As we enter Sukkot and begin to prepare for Simchat Torah Dr. Shula Laderman, recounts a midrash that illustrates the importance of the Hebrew letters aleph and bet. How was it decided which letter would appear first in the Torah?
The New Year brings with it hope for a future in which online transparency and support for victims who speak out may bring blessings to people and places that in the past knew only curses.
Yom Kippur has very different energies and themes from Sukkot. We need to experience Rosh Hashana and Yom Kippur before being able to enjoy fully the holiday of Sukkot.
Why was Simchat Torah the most publicly celebrated Jewish holiday in the Soviet Union? What was it that Soviet Jewry found so meaningful? Rabbi Dr. David Frankel, senior lecturer in Bible at Schechter, describes this fascinating piece of Soviet Jewish history and explains how we can deepen the meaning of our own Simchat Torah celebrations today.
Indeed, this is a prevalent custom nowadays, mentioned in many books devoted to the Jewish festivals (see the Bibliography at the end of this responsum). Recently, a lovely catalogue with pictures of seventy flags dating from 1864 until ca. 1985 was published (see Behroozi Baroz).
One of the most curious phenomena associated with the rituals of the Second Temple Judaism is the water libation offered at the Temple on Sukkot. The Torah prescribes a very strict and detailed regime of sacrifices: these include offerings of incense and livestock; grain in various forms, sometimes mixed with oil and frankincense; and libations of wine upon the altar. The exact composition of the offering appropriate for each occasion is strictly regulated; violation of these strictures, and the unauthorized offering of sacrifices on the Temple altar, are considered serious offenses.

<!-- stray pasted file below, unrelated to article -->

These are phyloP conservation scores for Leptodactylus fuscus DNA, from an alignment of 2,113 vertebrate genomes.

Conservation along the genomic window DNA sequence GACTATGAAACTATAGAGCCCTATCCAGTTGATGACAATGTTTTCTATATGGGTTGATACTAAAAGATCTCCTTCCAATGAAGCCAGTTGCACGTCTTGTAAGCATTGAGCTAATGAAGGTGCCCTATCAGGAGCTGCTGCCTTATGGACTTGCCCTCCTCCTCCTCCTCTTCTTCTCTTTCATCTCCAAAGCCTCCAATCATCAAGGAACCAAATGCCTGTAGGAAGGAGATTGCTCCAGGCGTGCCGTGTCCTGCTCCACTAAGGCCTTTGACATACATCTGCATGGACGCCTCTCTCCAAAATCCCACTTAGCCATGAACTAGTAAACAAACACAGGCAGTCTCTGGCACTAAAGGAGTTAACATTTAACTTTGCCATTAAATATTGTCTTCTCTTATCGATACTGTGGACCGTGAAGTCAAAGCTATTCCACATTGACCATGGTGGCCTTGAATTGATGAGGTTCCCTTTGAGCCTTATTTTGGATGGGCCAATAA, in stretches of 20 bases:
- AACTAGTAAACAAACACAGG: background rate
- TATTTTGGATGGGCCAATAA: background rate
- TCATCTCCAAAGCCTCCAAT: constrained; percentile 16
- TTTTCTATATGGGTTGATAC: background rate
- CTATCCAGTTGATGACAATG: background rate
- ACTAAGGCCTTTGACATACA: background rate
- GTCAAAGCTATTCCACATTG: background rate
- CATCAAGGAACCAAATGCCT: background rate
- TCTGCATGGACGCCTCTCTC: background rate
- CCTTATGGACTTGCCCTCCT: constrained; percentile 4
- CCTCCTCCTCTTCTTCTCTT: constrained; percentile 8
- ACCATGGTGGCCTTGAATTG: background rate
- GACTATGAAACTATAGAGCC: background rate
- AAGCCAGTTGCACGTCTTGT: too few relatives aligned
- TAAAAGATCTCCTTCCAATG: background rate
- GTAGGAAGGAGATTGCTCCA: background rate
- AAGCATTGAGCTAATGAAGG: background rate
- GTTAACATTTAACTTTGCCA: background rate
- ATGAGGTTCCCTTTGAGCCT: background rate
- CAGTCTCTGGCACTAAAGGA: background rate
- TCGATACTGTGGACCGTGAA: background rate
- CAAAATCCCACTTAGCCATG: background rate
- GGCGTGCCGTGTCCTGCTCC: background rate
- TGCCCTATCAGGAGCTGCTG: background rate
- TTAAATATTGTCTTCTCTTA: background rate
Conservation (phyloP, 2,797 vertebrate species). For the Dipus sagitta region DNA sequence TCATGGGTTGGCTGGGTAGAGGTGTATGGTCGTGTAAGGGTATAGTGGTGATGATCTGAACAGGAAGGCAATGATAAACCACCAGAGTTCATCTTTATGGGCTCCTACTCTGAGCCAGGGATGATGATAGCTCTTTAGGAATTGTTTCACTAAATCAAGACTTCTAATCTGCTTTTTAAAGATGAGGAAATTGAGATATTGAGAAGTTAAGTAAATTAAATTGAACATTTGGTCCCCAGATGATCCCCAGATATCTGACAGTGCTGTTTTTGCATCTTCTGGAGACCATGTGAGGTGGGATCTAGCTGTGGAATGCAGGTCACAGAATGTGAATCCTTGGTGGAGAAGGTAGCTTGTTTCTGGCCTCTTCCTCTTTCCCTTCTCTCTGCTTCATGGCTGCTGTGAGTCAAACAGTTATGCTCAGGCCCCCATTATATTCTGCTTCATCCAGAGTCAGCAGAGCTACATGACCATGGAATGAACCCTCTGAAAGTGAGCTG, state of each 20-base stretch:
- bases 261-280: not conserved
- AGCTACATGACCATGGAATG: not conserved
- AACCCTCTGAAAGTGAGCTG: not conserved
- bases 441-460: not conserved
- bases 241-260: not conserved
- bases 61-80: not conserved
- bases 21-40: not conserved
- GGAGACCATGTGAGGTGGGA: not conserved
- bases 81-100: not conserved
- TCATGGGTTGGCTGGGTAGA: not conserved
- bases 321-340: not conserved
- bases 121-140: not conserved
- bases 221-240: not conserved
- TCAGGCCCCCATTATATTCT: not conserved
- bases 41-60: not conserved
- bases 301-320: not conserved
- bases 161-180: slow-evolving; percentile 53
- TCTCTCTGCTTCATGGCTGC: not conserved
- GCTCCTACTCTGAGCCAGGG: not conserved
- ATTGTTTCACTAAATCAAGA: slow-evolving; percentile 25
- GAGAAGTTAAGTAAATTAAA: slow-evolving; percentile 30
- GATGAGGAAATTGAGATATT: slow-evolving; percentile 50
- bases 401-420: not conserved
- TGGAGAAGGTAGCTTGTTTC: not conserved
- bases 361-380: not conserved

While some believe that ancient Jewish culture was primarily textual, based on written and oral traditions, studies of Jewish art have revealed another cultural dimension of ancient Jewry: the visual dimension. Jews expressed their belief and opinions using not only the vehicles of Bible, Midrash and Halakha, but of art as well. Examples of creative artwork are found in the context of daily life, such as homes and tombs, and, following the destruction of the Temple, in the religious and ritual context of the synagogue. Ancient Jewish art is often of a symbolic character, in which a single symbol might express a whole set of meanings and associations for the observer. For us, viewing this art from a span of 1500 or more years, decoding these symbols can be a complicated task. As we approach the festival of Sukkot, let us examine the symbol of the Four Species, seeing how its conceptual and symbolic aspects are expressed in various works of art.
What does it mean to tie the festival with ropes? Many scholars, following Ibn Ezra, claim that the reference is to the festival offering, an animal bound up in rope and brought to the edge of the altar, which was decorated with horns, or a sacrificial animal tied directly to the horns of the altar with rope.[note]However, the word hag, "festival", is never used in the sense of a sacrificial animal, and we have no other reference to a procession in which the animals were led live, bound in cords, up to the edge of the altar, and there is certainly no reference to binding the animal's leash to the altar horns themselves. This has led other scholars to claim that the reference is to a circular procession or dance (hag, hug) in which the dancers are linked to one another with branches (avotim), a poetic description of processions around the altar in which the people carried branches. One of the four species taken up on Sukkot, the myrtle, is referred to in Leviticus 23:40 as "the branch of an avot (leafy) tree".[/note]
From Rosh Hodesh Elul until Hoshanah Rabbah, Ashkenazic Jews recite Psalm 27, The Penitential Psalm, every morning and every evening for 51 days. Why do we recite this Psalm 27 at this particular season?